Hurricane Sandy: The New London Harbor Lighthouse Recovers

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Release date: 
October 31, 2013
Release Number: 
14-04

When Hurricane Sandy slammed into the Connecticut coast last October, the New London Harbor Lighthouse, built in 1801, found itself in a vulnerable spot. Standing at attention where the Thames River meets the eastern edge of the Long Island Sound, there was nothing to protect the lighthouse from Hurricane Sandy’s severe lashing. Members of the New London Maritime Society, the lighthouse’s current stewards, anxiously awaited the passing of the storm to survey the damage.

When the skies cleared and the waves receded the lighthouse itself emerged stoic as ever, but the wreckage at its feet was significant. A masonry walkway that bridged the rocky gap from the Keeper’s house to the lighthouse, and a brick seawall bordering the property were clobbered by waves, which resulted in disastrous structural damage.

Without the funds to repair the estimated $42,255 in damage, the New London Maritime Society applied for assistance from the Federal Emergency Management Agency (FEMA).

One year later, with the application approved and $31,691.25 in FEMA funds, Susan Tamulevich, Executive Director at the New London Maritime Society’s Custom House is happy to report that the rebuilding of the walkway is all but finished. She explained that the city of New London gave them granite curbing for the rebuilding of the walkway, which is now very strong, level, and smooth. “It’s so level that someone in a wheelchair can now enter the lighthouse, which wasn’t possible before,” said Susan. She noted that previously there was one steep step and an uneven surface leading to the lighthouse door.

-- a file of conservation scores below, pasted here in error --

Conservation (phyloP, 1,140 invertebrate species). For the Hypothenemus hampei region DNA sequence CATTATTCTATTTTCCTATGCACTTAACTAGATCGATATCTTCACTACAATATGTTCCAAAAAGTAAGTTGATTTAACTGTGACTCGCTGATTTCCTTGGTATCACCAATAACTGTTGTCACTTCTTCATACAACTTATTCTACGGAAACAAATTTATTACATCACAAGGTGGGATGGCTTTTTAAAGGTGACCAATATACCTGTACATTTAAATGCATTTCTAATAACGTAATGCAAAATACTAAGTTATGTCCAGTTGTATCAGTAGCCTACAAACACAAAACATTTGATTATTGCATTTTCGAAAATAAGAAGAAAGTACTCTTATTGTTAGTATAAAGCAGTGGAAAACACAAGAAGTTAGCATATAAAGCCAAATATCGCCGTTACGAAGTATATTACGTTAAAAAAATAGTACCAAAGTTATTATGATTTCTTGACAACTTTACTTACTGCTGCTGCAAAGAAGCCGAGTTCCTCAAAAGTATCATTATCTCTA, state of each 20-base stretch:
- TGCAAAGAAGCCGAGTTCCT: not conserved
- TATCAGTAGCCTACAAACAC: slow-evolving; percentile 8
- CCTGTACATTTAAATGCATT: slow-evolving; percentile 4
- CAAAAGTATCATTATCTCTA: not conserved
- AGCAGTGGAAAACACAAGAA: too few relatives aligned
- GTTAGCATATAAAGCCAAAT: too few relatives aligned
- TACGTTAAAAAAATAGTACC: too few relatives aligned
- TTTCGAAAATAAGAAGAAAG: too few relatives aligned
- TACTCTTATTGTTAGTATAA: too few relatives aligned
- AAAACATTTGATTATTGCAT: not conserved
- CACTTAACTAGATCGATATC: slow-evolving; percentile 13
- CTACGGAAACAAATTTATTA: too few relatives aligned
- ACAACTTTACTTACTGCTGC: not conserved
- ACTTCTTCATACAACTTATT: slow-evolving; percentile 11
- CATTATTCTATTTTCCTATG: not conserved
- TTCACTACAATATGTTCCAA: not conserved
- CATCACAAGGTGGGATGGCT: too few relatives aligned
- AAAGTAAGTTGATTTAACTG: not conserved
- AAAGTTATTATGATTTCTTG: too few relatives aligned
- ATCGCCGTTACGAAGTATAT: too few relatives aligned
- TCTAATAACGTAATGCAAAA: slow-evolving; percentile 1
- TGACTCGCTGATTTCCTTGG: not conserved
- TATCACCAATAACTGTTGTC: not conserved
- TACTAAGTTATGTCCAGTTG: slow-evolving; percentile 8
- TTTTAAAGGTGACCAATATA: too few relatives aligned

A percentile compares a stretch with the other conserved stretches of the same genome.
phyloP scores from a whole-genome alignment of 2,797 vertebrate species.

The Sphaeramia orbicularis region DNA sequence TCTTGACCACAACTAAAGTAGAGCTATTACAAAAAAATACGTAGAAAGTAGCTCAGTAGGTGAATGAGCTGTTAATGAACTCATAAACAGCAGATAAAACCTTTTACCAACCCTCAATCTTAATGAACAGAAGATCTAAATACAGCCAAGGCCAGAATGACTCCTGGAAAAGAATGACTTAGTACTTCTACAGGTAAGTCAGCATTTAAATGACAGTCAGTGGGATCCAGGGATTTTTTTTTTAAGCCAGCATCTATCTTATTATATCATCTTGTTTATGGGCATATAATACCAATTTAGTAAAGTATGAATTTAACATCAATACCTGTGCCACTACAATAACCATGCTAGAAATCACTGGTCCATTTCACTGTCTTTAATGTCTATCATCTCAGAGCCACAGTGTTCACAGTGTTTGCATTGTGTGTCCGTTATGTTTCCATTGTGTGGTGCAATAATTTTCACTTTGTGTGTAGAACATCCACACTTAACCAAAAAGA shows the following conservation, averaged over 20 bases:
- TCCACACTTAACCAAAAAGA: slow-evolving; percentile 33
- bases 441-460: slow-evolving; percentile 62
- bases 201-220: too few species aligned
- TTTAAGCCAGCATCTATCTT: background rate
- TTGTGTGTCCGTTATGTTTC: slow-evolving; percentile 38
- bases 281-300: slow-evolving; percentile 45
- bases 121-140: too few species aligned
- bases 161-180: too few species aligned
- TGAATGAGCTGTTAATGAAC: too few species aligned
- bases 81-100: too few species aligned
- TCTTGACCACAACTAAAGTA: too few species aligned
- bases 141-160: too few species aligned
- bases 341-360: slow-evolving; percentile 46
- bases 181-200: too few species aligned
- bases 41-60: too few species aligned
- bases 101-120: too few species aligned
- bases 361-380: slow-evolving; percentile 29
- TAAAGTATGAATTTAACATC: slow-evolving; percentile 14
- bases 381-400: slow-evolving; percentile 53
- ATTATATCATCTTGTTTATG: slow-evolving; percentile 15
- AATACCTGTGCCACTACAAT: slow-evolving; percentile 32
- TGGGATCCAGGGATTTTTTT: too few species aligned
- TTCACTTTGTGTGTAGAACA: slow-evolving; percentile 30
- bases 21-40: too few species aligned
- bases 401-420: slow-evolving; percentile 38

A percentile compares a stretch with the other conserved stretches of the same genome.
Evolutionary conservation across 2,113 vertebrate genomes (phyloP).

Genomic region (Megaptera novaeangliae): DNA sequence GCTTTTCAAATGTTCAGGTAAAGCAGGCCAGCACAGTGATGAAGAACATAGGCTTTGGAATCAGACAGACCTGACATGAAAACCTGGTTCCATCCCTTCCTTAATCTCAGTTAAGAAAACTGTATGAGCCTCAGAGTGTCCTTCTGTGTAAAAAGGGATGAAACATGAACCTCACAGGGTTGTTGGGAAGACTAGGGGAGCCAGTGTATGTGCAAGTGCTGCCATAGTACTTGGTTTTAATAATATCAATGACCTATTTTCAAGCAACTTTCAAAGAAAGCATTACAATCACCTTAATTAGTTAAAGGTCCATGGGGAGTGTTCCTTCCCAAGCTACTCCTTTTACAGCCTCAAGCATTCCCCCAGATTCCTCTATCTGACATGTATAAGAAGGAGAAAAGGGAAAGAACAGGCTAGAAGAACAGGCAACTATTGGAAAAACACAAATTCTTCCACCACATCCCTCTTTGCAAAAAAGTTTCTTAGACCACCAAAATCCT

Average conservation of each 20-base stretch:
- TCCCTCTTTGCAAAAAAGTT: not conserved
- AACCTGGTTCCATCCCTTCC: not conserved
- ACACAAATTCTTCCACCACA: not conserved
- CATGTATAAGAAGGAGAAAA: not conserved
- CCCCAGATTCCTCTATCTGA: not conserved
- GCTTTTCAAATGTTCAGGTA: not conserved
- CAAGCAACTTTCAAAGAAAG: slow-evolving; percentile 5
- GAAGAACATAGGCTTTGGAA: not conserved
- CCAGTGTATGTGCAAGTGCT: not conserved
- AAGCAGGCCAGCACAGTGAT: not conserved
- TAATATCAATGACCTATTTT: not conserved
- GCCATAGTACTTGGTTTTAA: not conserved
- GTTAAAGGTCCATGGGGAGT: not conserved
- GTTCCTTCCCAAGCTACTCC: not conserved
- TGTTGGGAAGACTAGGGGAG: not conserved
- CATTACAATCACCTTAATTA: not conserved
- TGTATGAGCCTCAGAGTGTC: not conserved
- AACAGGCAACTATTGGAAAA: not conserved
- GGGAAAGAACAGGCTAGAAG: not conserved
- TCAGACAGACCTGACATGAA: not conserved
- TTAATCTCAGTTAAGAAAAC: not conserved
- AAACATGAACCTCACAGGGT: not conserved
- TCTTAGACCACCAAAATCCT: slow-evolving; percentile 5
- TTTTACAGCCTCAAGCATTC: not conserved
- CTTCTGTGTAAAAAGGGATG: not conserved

The New London Maritime Society has a $10,533.75 bill left over after the federal share of 75 percent is taken care of, but Susan plans to sell the bricks from the damaged sea wall to raise the money. Work on the sea wall is slated to begin in two weeks.

The lighthouse has weathered many hurricanes in its 212 years, including the hurricane of 1938, which was one of the top ten deadliest hurricanes to make landfall in the U.S. Today the lighthouse still serves as an aid to navigation, as well as a long-loved attraction for school groups, tourists, and local appreciators. Susan was happy to note that the New London Harbor Lighthouse is featured in the U.S. Postal Service’s New England Lighthouses stamp collection this year, prompting many new visitors this past summer.
 

Last Updated: 
October 31, 2013 - 13:51
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